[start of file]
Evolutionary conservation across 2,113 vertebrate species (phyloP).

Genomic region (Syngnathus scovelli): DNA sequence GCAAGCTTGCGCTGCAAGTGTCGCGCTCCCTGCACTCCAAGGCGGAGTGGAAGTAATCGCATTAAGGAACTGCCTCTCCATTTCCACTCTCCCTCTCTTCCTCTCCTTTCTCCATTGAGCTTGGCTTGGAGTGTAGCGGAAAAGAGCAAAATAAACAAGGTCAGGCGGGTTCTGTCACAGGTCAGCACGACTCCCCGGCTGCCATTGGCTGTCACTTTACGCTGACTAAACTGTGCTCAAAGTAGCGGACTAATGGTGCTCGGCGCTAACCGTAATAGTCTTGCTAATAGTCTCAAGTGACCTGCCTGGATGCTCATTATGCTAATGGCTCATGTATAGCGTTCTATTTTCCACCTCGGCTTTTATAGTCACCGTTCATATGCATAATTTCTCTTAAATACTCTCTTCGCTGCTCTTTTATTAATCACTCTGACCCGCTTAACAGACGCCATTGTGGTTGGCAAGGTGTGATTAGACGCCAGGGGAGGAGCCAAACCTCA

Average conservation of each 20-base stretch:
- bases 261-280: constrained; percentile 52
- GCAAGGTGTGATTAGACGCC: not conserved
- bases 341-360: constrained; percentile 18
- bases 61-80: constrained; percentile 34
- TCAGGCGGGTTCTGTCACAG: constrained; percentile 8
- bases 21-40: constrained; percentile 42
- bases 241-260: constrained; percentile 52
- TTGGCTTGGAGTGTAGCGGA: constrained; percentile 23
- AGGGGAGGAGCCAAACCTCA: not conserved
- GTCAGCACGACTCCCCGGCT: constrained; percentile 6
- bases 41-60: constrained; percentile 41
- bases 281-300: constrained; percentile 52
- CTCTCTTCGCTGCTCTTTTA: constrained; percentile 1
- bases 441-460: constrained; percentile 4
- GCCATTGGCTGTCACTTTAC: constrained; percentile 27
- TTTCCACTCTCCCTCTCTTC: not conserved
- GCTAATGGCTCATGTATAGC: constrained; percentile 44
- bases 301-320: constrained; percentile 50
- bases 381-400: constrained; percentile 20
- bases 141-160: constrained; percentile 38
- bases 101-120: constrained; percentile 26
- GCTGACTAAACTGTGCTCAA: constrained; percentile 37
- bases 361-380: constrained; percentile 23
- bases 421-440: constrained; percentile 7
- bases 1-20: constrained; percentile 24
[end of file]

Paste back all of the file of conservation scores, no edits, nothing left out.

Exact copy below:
Evolutionary conservation across 2,113 vertebrate species (phyloP).

Genomic region (Syngnathus scovelli): DNA sequence GCAAGCTTGCGCTGCAAGTGTCGCGCTCCCTGCACTCCAAGGCGGAGTGGAAGTAATCGCATTAAGGAACTGCCTCTCCATTTCCACTCTCCCTCTCTTCCTCTCCTTTCTCCATTGAGCTTGGCTTGGAGTGTAGCGGAAAAGAGCAAAATAAACAAGGTCAGGCGGGTTCTGTCACAGGTCAGCACGACTCCCCGGCTGCCATTGGCTGTCACTTTACGCTGACTAAACTGTGCTCAAAGTAGCGGACTAATGGTGCTCGGCGCTAACCGTAATAGTCTTGCTAATAGTCTCAAGTGACCTGCCTGGATGCTCATTATGCTAATGGCTCATGTATAGCGTTCTATTTTCCACCTCGGCTTTTATAGTCACCGTTCATATGCATAATTTCTCTTAAATACTCTCTTCGCTGCTCTTTTATTAATCACTCTGACCCGCTTAACAGACGCCATTGTGGTTGGCAAGGTGTGATTAGACGCCAGGGGAGGAGCCAAACCTCA

Average conservation of each 20-base stretch:
- bases 261-280: constrained; percentile 52
- GCAAGGTGTGATTAGACGCC: not conserved
- bases 341-360: constrained; percentile 18
- bases 61-80: constrained; percentile 34
- TCAGGCGGGTTCTGTCACAG: constrained; percentile 8
- bases 21-40: constrained; percentile 42
- bases 241-260: constrained; percentile 52
- TTGGCTTGGAGTGTAGCGGA: constrained; percentile 23
- AGGGGAGGAGCCAAACCTCA: not conserved
- GTCAGCACGACTCCCCGGCT: constrained; percentile 6
- bases 41-60: constrained; percentile 41
- bases 281-300: constrained; percentile 52
- CTCTCTTCGCTGCTCTTTTA: constrained; percentile 1
- bases 441-460: constrained; percentile 4
- GCCATTGGCTGTCACTTTAC: constrained; percentile 27
- TTTCCACTCTCCCTCTCTTC: not conserved
- GCTAATGGCTCATGTATAGC: constrained; percentile 44
- bases 301-320: constrained; percentile 50
- bases 381-400: constrained; percentile 20
- bases 141-160: constrained; percentile 38
- bases 101-120: constrained; percentile 26
- GCTGACTAAACTGTGCTCAA: constrained; percentile 37
- bases 361-380: constrained; percentile 23
- bases 421-440: constrained; percentile 7
- bases 1-20: constrained; percentile 24